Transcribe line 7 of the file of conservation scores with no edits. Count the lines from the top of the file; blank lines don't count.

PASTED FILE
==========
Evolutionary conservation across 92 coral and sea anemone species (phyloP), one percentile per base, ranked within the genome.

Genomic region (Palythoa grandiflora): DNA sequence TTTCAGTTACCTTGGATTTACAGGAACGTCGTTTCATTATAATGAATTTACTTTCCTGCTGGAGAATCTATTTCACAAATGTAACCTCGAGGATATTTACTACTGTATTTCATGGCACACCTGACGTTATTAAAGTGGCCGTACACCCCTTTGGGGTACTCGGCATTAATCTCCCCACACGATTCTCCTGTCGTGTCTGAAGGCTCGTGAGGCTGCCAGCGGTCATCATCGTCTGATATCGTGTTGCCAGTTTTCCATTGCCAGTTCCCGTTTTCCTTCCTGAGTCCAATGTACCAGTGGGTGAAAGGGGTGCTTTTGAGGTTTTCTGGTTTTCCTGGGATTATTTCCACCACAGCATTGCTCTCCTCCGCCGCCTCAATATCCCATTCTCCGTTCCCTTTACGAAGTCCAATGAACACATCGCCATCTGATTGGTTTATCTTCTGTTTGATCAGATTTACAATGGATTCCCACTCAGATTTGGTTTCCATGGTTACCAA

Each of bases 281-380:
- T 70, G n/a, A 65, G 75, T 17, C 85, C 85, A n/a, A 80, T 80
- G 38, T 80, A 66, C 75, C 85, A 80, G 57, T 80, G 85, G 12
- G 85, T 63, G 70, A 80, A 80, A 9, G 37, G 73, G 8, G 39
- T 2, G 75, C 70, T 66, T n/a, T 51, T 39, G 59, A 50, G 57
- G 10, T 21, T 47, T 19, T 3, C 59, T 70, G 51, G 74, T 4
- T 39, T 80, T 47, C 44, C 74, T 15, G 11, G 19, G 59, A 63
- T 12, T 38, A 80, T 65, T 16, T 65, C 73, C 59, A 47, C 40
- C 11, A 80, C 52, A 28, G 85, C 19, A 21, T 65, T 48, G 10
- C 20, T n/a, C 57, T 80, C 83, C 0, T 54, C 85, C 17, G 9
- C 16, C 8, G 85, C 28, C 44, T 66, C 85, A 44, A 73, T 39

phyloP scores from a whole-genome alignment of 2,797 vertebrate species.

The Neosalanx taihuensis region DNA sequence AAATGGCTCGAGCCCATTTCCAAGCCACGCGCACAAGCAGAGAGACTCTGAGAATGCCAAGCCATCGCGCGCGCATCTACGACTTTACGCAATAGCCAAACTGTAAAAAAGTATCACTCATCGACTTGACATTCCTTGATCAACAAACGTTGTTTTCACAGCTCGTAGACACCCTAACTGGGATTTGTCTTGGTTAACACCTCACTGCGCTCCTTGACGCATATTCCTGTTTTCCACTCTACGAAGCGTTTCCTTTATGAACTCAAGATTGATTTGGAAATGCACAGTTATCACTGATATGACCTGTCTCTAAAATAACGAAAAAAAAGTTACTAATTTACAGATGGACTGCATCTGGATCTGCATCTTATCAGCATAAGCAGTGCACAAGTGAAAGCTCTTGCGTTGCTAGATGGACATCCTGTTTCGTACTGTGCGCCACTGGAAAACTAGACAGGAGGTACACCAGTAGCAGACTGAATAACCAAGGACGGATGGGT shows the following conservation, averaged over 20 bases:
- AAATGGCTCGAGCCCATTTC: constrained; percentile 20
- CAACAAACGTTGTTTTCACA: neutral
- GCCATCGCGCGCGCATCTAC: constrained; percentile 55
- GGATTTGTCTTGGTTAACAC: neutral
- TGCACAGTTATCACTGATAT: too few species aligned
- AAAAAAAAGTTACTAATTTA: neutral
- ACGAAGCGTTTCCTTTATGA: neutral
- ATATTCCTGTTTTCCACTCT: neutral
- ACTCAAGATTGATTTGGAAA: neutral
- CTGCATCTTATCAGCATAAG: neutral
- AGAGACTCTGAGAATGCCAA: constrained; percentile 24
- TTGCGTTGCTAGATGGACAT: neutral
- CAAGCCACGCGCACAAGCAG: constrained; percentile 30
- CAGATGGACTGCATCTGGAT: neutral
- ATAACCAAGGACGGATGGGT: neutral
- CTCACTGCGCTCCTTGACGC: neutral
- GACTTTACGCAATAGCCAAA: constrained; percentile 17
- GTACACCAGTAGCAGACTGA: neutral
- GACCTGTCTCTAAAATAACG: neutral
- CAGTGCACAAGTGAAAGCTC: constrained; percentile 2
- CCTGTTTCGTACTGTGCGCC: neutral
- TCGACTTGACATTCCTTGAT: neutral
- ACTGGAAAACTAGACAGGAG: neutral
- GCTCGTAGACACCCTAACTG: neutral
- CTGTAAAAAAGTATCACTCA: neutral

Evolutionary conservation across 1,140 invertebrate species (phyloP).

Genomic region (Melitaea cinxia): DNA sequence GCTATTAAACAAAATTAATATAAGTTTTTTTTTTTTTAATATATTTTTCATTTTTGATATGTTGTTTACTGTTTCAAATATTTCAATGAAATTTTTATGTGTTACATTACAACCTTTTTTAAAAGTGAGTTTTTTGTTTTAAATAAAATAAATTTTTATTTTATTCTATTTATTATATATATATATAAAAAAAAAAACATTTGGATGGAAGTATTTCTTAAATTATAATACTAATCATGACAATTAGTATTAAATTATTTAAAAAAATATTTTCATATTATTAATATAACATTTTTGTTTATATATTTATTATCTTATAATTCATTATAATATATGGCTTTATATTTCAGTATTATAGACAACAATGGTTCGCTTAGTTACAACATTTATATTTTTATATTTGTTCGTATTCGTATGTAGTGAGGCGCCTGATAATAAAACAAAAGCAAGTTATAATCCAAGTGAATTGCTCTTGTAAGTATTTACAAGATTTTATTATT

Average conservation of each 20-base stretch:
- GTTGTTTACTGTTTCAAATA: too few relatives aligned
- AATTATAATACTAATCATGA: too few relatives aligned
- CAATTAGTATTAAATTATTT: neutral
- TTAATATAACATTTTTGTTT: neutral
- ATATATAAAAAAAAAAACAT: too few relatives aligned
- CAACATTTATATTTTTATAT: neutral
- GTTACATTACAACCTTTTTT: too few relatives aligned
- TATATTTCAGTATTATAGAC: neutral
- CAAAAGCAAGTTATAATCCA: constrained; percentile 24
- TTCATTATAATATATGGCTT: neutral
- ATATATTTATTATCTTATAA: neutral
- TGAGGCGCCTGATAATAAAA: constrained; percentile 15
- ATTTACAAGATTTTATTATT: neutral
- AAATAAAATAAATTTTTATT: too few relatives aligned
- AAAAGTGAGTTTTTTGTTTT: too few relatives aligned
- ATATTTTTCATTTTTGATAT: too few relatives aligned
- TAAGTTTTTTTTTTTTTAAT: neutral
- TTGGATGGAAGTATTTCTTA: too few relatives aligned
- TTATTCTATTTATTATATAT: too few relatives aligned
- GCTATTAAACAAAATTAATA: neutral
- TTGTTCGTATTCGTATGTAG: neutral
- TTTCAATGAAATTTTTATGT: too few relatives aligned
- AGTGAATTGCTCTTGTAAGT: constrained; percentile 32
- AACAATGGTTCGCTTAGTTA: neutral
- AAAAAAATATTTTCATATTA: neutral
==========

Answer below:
- T 2, G 75, C 70, T 66, T n/a, T 51, T 39, G 59, A 50, G 57